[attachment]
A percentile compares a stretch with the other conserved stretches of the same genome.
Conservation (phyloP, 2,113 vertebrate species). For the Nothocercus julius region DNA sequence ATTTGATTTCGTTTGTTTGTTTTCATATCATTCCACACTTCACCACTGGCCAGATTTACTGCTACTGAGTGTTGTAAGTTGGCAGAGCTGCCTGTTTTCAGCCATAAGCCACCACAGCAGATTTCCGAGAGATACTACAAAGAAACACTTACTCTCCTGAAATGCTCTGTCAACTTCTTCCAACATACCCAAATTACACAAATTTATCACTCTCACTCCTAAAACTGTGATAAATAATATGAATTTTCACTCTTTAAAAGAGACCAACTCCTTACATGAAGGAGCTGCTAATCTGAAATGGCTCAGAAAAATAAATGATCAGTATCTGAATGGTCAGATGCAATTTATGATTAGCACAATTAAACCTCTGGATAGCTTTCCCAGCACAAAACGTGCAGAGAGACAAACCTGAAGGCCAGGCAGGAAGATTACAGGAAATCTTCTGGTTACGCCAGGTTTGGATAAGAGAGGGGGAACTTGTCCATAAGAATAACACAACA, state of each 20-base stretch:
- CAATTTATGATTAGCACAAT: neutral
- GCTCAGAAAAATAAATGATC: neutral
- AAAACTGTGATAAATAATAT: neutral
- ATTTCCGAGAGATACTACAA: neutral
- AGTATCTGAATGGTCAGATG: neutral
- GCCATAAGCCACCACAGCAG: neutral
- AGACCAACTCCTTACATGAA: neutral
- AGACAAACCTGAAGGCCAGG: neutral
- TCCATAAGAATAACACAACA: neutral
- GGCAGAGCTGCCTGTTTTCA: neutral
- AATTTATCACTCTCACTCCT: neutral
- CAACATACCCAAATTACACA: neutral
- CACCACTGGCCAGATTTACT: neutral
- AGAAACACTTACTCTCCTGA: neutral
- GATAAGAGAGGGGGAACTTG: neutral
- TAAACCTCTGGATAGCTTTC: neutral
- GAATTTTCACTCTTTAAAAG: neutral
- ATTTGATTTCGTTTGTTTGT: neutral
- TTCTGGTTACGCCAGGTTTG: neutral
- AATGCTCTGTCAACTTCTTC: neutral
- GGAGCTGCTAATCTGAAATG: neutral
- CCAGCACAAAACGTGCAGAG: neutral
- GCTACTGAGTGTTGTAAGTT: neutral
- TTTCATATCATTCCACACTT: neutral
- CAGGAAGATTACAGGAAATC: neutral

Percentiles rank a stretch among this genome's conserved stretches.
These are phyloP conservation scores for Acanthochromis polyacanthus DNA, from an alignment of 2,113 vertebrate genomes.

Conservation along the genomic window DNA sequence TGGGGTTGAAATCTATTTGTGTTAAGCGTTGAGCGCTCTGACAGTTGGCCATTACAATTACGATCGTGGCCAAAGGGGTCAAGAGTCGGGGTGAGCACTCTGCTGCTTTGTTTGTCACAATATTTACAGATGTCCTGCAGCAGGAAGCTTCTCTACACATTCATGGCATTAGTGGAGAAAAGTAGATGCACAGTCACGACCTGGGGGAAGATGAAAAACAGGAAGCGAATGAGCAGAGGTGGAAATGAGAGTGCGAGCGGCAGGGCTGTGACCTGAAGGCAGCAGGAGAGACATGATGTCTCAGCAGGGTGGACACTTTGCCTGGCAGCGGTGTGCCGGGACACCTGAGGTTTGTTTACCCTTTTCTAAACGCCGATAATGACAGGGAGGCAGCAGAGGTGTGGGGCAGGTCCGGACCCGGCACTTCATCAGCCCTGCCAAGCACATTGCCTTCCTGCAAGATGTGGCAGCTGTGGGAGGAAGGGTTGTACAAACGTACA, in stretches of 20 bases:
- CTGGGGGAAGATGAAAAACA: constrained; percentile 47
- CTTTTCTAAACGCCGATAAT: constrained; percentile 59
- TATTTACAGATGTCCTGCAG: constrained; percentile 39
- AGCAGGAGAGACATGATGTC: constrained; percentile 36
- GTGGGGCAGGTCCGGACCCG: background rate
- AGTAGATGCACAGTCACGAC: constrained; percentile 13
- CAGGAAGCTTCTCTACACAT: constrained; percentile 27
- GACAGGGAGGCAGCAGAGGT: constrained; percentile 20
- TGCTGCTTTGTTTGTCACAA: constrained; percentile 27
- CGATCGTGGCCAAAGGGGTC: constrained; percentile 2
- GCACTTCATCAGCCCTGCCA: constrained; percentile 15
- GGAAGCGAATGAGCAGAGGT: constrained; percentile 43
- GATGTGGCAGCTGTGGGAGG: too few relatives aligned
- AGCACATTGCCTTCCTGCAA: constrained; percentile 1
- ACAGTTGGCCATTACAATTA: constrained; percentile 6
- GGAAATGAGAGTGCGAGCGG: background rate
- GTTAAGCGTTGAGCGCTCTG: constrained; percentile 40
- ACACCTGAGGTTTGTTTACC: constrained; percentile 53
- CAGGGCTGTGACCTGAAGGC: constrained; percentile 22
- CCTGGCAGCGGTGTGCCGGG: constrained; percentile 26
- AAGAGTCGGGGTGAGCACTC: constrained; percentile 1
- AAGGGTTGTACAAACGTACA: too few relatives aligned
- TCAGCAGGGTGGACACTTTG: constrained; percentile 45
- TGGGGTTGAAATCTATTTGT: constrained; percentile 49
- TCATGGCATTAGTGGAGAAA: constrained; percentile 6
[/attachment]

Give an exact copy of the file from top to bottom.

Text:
A percentile compares a stretch with the other conserved stretches of the same genome.
Conservation (phyloP, 2,113 vertebrate species). For the Nothocercus julius region DNA sequence ATTTGATTTCGTTTGTTTGTTTTCATATCATTCCACACTTCACCACTGGCCAGATTTACTGCTACTGAGTGTTGTAAGTTGGCAGAGCTGCCTGTTTTCAGCCATAAGCCACCACAGCAGATTTCCGAGAGATACTACAAAGAAACACTTACTCTCCTGAAATGCTCTGTCAACTTCTTCCAACATACCCAAATTACACAAATTTATCACTCTCACTCCTAAAACTGTGATAAATAATATGAATTTTCACTCTTTAAAAGAGACCAACTCCTTACATGAAGGAGCTGCTAATCTGAAATGGCTCAGAAAAATAAATGATCAGTATCTGAATGGTCAGATGCAATTTATGATTAGCACAATTAAACCTCTGGATAGCTTTCCCAGCACAAAACGTGCAGAGAGACAAACCTGAAGGCCAGGCAGGAAGATTACAGGAAATCTTCTGGTTACGCCAGGTTTGGATAAGAGAGGGGGAACTTGTCCATAAGAATAACACAACA, state of each 20-base stretch:
- CAATTTATGATTAGCACAAT: neutral
- GCTCAGAAAAATAAATGATC: neutral
- AAAACTGTGATAAATAATAT: neutral
- ATTTCCGAGAGATACTACAA: neutral
- AGTATCTGAATGGTCAGATG: neutral
- GCCATAAGCCACCACAGCAG: neutral
- AGACCAACTCCTTACATGAA: neutral
- AGACAAACCTGAAGGCCAGG: neutral
- TCCATAAGAATAACACAACA: neutral
- GGCAGAGCTGCCTGTTTTCA: neutral
- AATTTATCACTCTCACTCCT: neutral
- CAACATACCCAAATTACACA: neutral
- CACCACTGGCCAGATTTACT: neutral
- AGAAACACTTACTCTCCTGA: neutral
- GATAAGAGAGGGGGAACTTG: neutral
- TAAACCTCTGGATAGCTTTC: neutral
- GAATTTTCACTCTTTAAAAG: neutral
- ATTTGATTTCGTTTGTTTGT: neutral
- TTCTGGTTACGCCAGGTTTG: neutral
- AATGCTCTGTCAACTTCTTC: neutral
- GGAGCTGCTAATCTGAAATG: neutral
- CCAGCACAAAACGTGCAGAG: neutral
- GCTACTGAGTGTTGTAAGTT: neutral
- TTTCATATCATTCCACACTT: neutral
- CAGGAAGATTACAGGAAATC: neutral

Percentiles rank a stretch among this genome's conserved stretches.
These are phyloP conservation scores for Acanthochromis polyacanthus DNA, from an alignment of 2,113 vertebrate genomes.

Conservation along the genomic window DNA sequence TGGGGTTGAAATCTATTTGTGTTAAGCGTTGAGCGCTCTGACAGTTGGCCATTACAATTACGATCGTGGCCAAAGGGGTCAAGAGTCGGGGTGAGCACTCTGCTGCTTTGTTTGTCACAATATTTACAGATGTCCTGCAGCAGGAAGCTTCTCTACACATTCATGGCATTAGTGGAGAAAAGTAGATGCACAGTCACGACCTGGGGGAAGATGAAAAACAGGAAGCGAATGAGCAGAGGTGGAAATGAGAGTGCGAGCGGCAGGGCTGTGACCTGAAGGCAGCAGGAGAGACATGATGTCTCAGCAGGGTGGACACTTTGCCTGGCAGCGGTGTGCCGGGACACCTGAGGTTTGTTTACCCTTTTCTAAACGCCGATAATGACAGGGAGGCAGCAGAGGTGTGGGGCAGGTCCGGACCCGGCACTTCATCAGCCCTGCCAAGCACATTGCCTTCCTGCAAGATGTGGCAGCTGTGGGAGGAAGGGTTGTACAAACGTACA, in stretches of 20 bases:
- CTGGGGGAAGATGAAAAACA: constrained; percentile 47
- CTTTTCTAAACGCCGATAAT: constrained; percentile 59
- TATTTACAGATGTCCTGCAG: constrained; percentile 39
- AGCAGGAGAGACATGATGTC: constrained; percentile 36
- GTGGGGCAGGTCCGGACCCG: background rate
- AGTAGATGCACAGTCACGAC: constrained; percentile 13
- CAGGAAGCTTCTCTACACAT: constrained; percentile 27
- GACAGGGAGGCAGCAGAGGT: constrained; percentile 20
- TGCTGCTTTGTTTGTCACAA: constrained; percentile 27
- CGATCGTGGCCAAAGGGGTC: constrained; percentile 2
- GCACTTCATCAGCCCTGCCA: constrained; percentile 15
- GGAAGCGAATGAGCAGAGGT: constrained; percentile 43
- GATGTGGCAGCTGTGGGAGG: too few relatives aligned
- AGCACATTGCCTTCCTGCAA: constrained; percentile 1
- ACAGTTGGCCATTACAATTA: constrained; percentile 6
- GGAAATGAGAGTGCGAGCGG: background rate
- GTTAAGCGTTGAGCGCTCTG: constrained; percentile 40
- ACACCTGAGGTTTGTTTACC: constrained; percentile 53
- CAGGGCTGTGACCTGAAGGC: constrained; percentile 22
- CCTGGCAGCGGTGTGCCGGG: constrained; percentile 26
- AAGAGTCGGGGTGAGCACTC: constrained; percentile 1
- AAGGGTTGTACAAACGTACA: too few relatives aligned
- TCAGCAGGGTGGACACTTTG: constrained; percentile 45
- TGGGGTTGAAATCTATTTGT: constrained; percentile 49
- TCATGGCATTAGTGGAGAAA: constrained; percentile 6